My grandmother, Della Jane Wood Coker, bought her first house as a 59 year old widow. She had always done a remarkable job providing for her family. She and my grandfather, Charlie Coker, had six boys and two girls. Della was 51 and Charlie was 52 when they literally loaded up the truck and moved from Rockmart to Powder Springs. The world had been at war for two years. Their four oldest boys were all serving in the military and sharecropping in Polk County was a lot harder with two young boys and the two girls left to do all of the physical work. The move to Powder Springs would mean that Charlie could still farm and both girls landed jobs with the busy Coats and Clark Mill in Clarkdale, just a few miles away.
Della and Charlie rented a house on New Macland Road and Charlie developed a knack for growing cantaloupes. The crop made a little money, but the Cokers would give away most of the bounty and Charlie would do work for households in the community to take up the slack. He spent a lot of time in downtown Powder Springs and ended up working on houses, barns and even commercial buildings. He had experience in concrete and bricklaying from his days with Georgia Power and that experience really paid off for the family during this time. When Charlie was out on a job, Della would be out in the fields, weeding and tending to the crops.
One afternoon, Della and Charlie were both in the field there on New Macland Road. The younger boys were doing chores closer to the farmhouse, but they saw the black car pull over to the side of what is now known as Macedonia Road. It was late in the summer of 1944 and the news was as dreadful as the July fly’s attempt to sing.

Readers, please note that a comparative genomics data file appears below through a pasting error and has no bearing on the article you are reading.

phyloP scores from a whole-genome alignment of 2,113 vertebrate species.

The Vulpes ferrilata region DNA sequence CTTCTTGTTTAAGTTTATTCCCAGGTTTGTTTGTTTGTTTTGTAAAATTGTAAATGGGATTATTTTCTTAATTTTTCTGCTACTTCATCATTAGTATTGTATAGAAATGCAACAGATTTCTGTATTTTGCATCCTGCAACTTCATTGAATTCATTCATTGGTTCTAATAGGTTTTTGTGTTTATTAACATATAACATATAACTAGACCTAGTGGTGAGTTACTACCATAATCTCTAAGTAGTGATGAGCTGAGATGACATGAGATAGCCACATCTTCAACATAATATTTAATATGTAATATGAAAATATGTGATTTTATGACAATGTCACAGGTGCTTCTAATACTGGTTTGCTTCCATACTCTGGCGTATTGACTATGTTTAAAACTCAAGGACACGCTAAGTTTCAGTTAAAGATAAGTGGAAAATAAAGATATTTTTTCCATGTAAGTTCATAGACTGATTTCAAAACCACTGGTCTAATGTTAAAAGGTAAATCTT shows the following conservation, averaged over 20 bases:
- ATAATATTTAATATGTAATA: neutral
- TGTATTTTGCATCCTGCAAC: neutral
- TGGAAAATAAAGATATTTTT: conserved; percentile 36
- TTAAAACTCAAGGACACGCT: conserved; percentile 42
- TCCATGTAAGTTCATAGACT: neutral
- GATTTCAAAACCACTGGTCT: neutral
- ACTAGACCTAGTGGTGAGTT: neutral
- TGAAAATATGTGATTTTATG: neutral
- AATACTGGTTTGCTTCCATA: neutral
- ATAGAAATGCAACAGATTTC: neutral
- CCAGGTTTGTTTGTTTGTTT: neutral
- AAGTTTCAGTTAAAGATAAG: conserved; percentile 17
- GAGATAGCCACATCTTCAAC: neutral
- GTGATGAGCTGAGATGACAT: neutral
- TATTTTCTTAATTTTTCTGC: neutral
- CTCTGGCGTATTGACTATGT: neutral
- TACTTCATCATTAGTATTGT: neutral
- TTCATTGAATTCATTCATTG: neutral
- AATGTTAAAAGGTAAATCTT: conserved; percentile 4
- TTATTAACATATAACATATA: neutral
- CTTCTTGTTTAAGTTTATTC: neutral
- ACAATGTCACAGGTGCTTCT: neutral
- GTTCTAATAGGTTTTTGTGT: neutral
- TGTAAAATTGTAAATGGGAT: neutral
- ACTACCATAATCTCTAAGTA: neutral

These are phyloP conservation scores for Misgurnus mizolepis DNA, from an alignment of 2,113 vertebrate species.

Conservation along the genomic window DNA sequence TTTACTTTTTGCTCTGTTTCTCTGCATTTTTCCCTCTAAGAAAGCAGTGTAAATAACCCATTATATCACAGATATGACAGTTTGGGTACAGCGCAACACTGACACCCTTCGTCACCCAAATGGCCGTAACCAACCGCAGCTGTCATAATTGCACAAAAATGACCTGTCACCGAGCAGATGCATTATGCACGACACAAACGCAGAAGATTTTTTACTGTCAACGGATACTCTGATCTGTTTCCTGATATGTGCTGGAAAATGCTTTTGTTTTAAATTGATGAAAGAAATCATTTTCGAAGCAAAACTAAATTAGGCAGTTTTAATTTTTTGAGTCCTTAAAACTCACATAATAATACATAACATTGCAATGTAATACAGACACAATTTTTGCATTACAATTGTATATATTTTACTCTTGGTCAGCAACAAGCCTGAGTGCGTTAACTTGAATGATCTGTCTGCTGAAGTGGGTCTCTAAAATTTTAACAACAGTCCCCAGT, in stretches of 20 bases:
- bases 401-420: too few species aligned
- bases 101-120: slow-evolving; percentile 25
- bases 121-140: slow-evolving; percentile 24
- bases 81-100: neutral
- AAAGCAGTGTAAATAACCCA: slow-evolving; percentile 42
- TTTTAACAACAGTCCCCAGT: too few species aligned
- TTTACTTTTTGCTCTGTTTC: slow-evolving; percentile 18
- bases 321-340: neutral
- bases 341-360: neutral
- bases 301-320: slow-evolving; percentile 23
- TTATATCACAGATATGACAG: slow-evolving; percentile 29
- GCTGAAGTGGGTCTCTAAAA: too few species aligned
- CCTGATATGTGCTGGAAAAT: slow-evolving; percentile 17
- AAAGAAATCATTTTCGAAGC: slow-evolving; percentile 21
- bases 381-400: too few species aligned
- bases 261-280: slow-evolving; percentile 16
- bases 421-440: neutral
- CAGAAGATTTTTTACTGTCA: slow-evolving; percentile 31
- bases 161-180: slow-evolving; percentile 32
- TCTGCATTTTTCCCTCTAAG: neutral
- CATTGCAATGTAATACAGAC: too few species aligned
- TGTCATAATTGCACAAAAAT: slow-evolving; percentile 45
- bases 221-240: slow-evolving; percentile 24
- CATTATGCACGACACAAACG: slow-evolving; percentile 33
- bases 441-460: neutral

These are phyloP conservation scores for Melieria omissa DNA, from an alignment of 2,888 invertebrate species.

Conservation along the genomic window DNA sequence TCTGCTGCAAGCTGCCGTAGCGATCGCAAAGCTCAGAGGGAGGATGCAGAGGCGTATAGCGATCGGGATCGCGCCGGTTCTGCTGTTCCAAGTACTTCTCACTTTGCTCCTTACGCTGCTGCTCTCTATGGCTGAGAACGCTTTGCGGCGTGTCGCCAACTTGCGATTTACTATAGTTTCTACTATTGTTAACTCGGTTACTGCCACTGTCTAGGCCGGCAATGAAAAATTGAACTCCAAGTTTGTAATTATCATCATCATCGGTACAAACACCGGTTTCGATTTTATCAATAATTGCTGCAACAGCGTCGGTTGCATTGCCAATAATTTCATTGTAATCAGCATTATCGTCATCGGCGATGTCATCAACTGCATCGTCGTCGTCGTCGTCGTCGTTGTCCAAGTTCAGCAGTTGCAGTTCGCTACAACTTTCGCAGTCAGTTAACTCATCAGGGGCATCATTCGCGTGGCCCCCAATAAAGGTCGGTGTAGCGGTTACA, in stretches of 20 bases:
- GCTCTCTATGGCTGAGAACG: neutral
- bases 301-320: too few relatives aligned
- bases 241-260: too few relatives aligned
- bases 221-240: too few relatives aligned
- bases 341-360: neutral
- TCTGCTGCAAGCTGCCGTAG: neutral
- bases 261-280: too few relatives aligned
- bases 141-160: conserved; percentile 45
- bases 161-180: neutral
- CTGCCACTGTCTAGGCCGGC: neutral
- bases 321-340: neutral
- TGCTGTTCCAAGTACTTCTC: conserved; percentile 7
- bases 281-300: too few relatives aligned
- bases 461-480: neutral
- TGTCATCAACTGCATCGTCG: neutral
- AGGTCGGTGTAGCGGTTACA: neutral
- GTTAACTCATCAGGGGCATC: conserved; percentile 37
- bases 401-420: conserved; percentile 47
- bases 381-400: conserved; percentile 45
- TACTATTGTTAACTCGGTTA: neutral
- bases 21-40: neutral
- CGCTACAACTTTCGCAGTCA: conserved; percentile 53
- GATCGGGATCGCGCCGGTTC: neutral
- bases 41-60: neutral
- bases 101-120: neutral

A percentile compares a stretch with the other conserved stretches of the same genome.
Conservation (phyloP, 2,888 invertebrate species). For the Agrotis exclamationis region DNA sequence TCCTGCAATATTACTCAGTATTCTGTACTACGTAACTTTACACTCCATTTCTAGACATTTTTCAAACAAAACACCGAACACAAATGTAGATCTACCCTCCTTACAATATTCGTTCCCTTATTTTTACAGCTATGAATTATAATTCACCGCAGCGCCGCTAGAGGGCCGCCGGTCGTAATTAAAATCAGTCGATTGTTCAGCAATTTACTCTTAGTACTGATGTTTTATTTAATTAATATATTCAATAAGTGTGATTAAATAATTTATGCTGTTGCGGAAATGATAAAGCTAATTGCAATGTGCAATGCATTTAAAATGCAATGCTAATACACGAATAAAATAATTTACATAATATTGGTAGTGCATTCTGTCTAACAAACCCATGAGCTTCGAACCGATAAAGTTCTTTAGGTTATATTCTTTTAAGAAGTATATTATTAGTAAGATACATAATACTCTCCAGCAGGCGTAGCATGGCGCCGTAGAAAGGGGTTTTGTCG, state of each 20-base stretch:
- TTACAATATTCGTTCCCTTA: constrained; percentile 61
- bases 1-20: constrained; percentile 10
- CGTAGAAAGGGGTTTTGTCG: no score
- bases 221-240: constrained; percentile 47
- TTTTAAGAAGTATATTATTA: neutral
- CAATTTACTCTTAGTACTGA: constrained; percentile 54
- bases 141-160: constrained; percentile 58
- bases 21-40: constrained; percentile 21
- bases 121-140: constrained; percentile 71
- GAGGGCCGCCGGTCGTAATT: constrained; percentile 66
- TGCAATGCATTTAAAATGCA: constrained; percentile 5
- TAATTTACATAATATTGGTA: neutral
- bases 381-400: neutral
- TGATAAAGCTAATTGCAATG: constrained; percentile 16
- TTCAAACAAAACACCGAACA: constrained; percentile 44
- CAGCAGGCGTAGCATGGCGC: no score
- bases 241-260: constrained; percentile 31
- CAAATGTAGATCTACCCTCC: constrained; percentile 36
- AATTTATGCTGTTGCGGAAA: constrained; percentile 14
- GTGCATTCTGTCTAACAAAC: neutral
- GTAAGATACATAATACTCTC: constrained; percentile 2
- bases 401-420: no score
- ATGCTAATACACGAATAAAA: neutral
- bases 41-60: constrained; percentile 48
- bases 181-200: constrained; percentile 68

Losing a son in the war was crippling for the already crippled family. Charlie never recovered from his grief and his broken heart led to his death just three years later.
My grandmother lost her son and her father within a month in that hot summer of 1944. She buried her husband in 1947. The war was over for the world, but it was just beginning for Della Coker. The boys started coming home and getting jobs. The rented farm was not productive without the help of Charlie and the boys.
One of the boys, still living at home, was painting signs for a busy real estate agent in Powder Springs. The agent’s name was W.R. Tapp. Mr. Tapp dropped by and asked the son to paint a sign for a farm house and forty acres just a few blocks up New Macland Road. As soon as Tapp drove away, the son told Della about the farm. “Mr. Tapp said the owner would finance it.” He told her.
Della put every dime she had down on the estate. She had gotten five hundred when her son was killed in France and another five hundred when Charlie died. Over the next four years, Della would pay the balance off by selling off acreage. By 1953, her farm was paid for. She kept a garden up until 1972 and she slipped away in May of 1973.
Decades later, I would end up attending a school named after the real estate agent, W.R. Tapp, but I learned a lot more from the independent woman who bought her first home at 59.
Today, like Tapp, I am trying to make my living with real estate. I wish his sign painter was still around. I never learned to paint like my dad, but as I write, I can see a thriving garden out here on Della’s farm. The house she bought in 1949 sits on the hill overlooking the garden. Later this evening, I’ll take her old hoe out there and take care of some weeds. But for now, I am going to focus on my real estate career. I’ve just finished my designation course to become a Senior Real Estate Specialist, and my focus will be the over-fifty clientele. I wonder what inspired me to take this path.